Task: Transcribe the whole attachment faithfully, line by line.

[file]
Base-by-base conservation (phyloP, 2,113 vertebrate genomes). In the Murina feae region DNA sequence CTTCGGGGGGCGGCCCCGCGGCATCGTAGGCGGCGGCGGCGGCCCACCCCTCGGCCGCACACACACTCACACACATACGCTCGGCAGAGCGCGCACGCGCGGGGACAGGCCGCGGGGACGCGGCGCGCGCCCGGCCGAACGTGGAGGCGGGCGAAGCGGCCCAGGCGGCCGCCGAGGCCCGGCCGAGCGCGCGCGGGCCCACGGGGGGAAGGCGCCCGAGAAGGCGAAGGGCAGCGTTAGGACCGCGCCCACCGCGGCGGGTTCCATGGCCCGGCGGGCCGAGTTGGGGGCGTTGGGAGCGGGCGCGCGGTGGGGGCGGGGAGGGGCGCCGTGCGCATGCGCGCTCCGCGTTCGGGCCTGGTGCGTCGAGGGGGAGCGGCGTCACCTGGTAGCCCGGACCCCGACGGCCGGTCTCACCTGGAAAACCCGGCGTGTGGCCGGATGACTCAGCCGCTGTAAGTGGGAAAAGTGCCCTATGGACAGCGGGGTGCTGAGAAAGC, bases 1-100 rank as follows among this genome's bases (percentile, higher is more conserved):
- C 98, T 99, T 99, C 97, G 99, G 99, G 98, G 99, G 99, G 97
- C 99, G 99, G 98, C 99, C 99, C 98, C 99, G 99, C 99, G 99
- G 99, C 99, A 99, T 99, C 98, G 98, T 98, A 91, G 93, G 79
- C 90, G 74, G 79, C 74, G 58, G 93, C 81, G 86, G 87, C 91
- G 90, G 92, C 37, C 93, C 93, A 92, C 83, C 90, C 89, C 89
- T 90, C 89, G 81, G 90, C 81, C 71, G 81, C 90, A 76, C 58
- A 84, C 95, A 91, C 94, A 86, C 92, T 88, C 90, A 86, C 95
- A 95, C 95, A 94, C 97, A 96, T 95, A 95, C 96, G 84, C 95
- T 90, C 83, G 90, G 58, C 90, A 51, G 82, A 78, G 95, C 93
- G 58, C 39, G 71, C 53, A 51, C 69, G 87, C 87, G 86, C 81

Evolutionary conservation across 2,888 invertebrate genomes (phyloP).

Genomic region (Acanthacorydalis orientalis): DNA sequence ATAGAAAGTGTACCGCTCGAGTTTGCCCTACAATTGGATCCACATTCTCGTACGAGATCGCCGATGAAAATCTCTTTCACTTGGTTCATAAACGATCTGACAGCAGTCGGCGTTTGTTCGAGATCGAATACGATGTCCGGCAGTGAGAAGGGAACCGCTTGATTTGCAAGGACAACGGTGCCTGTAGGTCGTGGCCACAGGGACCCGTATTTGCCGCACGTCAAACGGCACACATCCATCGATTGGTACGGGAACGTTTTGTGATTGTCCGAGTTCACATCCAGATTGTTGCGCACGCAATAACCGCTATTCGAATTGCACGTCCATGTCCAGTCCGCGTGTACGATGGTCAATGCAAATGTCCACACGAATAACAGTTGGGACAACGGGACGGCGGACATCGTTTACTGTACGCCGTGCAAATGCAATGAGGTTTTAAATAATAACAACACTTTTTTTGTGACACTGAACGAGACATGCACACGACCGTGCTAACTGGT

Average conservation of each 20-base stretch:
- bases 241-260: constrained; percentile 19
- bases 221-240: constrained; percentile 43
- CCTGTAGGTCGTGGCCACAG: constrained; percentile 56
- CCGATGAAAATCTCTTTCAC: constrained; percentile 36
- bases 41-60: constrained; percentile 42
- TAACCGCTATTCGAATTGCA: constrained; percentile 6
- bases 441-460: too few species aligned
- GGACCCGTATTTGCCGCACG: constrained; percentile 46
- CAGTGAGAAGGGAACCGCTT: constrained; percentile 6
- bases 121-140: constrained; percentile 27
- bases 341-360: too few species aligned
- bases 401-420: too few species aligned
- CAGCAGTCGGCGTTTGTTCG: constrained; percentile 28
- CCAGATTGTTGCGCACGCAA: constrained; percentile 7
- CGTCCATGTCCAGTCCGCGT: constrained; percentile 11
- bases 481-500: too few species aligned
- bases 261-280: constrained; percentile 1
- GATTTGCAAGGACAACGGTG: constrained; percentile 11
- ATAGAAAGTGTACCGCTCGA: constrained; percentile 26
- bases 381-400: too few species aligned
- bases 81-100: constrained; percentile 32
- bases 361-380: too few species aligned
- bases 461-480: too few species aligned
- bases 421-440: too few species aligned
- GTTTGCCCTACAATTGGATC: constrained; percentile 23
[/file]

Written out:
Base-by-base conservation (phyloP, 2,113 vertebrate genomes). In the Murina feae region DNA sequence CTTCGGGGGGCGGCCCCGCGGCATCGTAGGCGGCGGCGGCGGCCCACCCCTCGGCCGCACACACACTCACACACATACGCTCGGCAGAGCGCGCACGCGCGGGGACAGGCCGCGGGGACGCGGCGCGCGCCCGGCCGAACGTGGAGGCGGGCGAAGCGGCCCAGGCGGCCGCCGAGGCCCGGCCGAGCGCGCGCGGGCCCACGGGGGGAAGGCGCCCGAGAAGGCGAAGGGCAGCGTTAGGACCGCGCCCACCGCGGCGGGTTCCATGGCCCGGCGGGCCGAGTTGGGGGCGTTGGGAGCGGGCGCGCGGTGGGGGCGGGGAGGGGCGCCGTGCGCATGCGCGCTCCGCGTTCGGGCCTGGTGCGTCGAGGGGGAGCGGCGTCACCTGGTAGCCCGGACCCCGACGGCCGGTCTCACCTGGAAAACCCGGCGTGTGGCCGGATGACTCAGCCGCTGTAAGTGGGAAAAGTGCCCTATGGACAGCGGGGTGCTGAGAAAGC, bases 1-100 rank as follows among this genome's bases (percentile, higher is more conserved):
- C 98, T 99, T 99, C 97, G 99, G 99, G 98, G 99, G 99, G 97
- C 99, G 99, G 98, C 99, C 99, C 98, C 99, G 99, C 99, G 99
- G 99, C 99, A 99, T 99, C 98, G 98, T 98, A 91, G 93, G 79
- C 90, G 74, G 79, C 74, G 58, G 93, C 81, G 86, G 87, C 91
- G 90, G 92, C 37, C 93, C 93, A 92, C 83, C 90, C 89, C 89
- T 90, C 89, G 81, G 90, C 81, C 71, G 81, C 90, A 76, C 58
- A 84, C 95, A 91, C 94, A 86, C 92, T 88, C 90, A 86, C 95
- A 95, C 95, A 94, C 97, A 96, T 95, A 95, C 96, G 84, C 95
- T 90, C 83, G 90, G 58, C 90, A 51, G 82, A 78, G 95, C 93
- G 58, C 39, G 71, C 53, A 51, C 69, G 87, C 87, G 86, C 81

Evolutionary conservation across 2,888 invertebrate genomes (phyloP).

Genomic region (Acanthacorydalis orientalis): DNA sequence ATAGAAAGTGTACCGCTCGAGTTTGCCCTACAATTGGATCCACATTCTCGTACGAGATCGCCGATGAAAATCTCTTTCACTTGGTTCATAAACGATCTGACAGCAGTCGGCGTTTGTTCGAGATCGAATACGATGTCCGGCAGTGAGAAGGGAACCGCTTGATTTGCAAGGACAACGGTGCCTGTAGGTCGTGGCCACAGGGACCCGTATTTGCCGCACGTCAAACGGCACACATCCATCGATTGGTACGGGAACGTTTTGTGATTGTCCGAGTTCACATCCAGATTGTTGCGCACGCAATAACCGCTATTCGAATTGCACGTCCATGTCCAGTCCGCGTGTACGATGGTCAATGCAAATGTCCACACGAATAACAGTTGGGACAACGGGACGGCGGACATCGTTTACTGTACGCCGTGCAAATGCAATGAGGTTTTAAATAATAACAACACTTTTTTTGTGACACTGAACGAGACATGCACACGACCGTGCTAACTGGT

Average conservation of each 20-base stretch:
- bases 241-260: constrained; percentile 19
- bases 221-240: constrained; percentile 43
- CCTGTAGGTCGTGGCCACAG: constrained; percentile 56
- CCGATGAAAATCTCTTTCAC: constrained; percentile 36
- bases 41-60: constrained; percentile 42
- TAACCGCTATTCGAATTGCA: constrained; percentile 6
- bases 441-460: too few species aligned
- GGACCCGTATTTGCCGCACG: constrained; percentile 46
- CAGTGAGAAGGGAACCGCTT: constrained; percentile 6
- bases 121-140: constrained; percentile 27
- bases 341-360: too few species aligned
- bases 401-420: too few species aligned
- CAGCAGTCGGCGTTTGTTCG: constrained; percentile 28
- CCAGATTGTTGCGCACGCAA: constrained; percentile 7
- CGTCCATGTCCAGTCCGCGT: constrained; percentile 11
- bases 481-500: too few species aligned
- bases 261-280: constrained; percentile 1
- GATTTGCAAGGACAACGGTG: constrained; percentile 11
- ATAGAAAGTGTACCGCTCGA: constrained; percentile 26
- bases 381-400: too few species aligned
- bases 81-100: constrained; percentile 32
- bases 361-380: too few species aligned
- bases 461-480: too few species aligned
- bases 421-440: too few species aligned
- GTTTGCCCTACAATTGGATC: constrained; percentile 23